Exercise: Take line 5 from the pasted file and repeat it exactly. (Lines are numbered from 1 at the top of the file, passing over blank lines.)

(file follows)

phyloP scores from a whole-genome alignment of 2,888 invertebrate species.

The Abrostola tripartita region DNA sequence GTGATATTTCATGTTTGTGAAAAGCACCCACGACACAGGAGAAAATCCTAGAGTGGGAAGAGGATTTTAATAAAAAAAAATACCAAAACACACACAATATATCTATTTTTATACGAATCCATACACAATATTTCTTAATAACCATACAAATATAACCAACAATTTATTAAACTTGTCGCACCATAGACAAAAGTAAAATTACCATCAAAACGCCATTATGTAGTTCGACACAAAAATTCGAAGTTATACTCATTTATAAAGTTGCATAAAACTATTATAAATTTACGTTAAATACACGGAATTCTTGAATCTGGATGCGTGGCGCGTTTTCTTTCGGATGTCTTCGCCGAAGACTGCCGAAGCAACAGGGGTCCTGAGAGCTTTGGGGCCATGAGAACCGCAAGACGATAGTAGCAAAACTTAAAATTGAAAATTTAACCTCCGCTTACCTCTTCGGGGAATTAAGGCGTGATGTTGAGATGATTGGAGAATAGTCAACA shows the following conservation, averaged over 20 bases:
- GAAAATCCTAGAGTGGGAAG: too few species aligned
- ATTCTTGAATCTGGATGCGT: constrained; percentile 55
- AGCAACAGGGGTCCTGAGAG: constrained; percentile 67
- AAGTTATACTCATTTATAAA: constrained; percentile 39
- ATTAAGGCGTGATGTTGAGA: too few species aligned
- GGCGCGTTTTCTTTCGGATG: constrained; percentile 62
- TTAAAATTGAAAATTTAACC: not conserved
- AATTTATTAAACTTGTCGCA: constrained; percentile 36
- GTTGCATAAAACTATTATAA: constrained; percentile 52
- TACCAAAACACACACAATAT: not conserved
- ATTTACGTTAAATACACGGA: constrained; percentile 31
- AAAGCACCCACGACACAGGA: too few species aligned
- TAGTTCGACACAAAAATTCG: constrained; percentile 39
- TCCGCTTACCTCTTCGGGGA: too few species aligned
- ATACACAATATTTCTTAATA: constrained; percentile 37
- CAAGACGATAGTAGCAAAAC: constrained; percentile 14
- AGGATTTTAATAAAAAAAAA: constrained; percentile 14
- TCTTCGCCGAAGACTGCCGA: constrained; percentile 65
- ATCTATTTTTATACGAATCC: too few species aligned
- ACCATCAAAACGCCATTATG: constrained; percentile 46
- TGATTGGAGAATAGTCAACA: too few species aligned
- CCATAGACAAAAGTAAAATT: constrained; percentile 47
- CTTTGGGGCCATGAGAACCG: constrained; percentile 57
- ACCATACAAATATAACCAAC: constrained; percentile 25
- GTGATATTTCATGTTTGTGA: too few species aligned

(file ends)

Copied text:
- AGCAACAGGGGTCCTGAGAG: constrained; percentile 67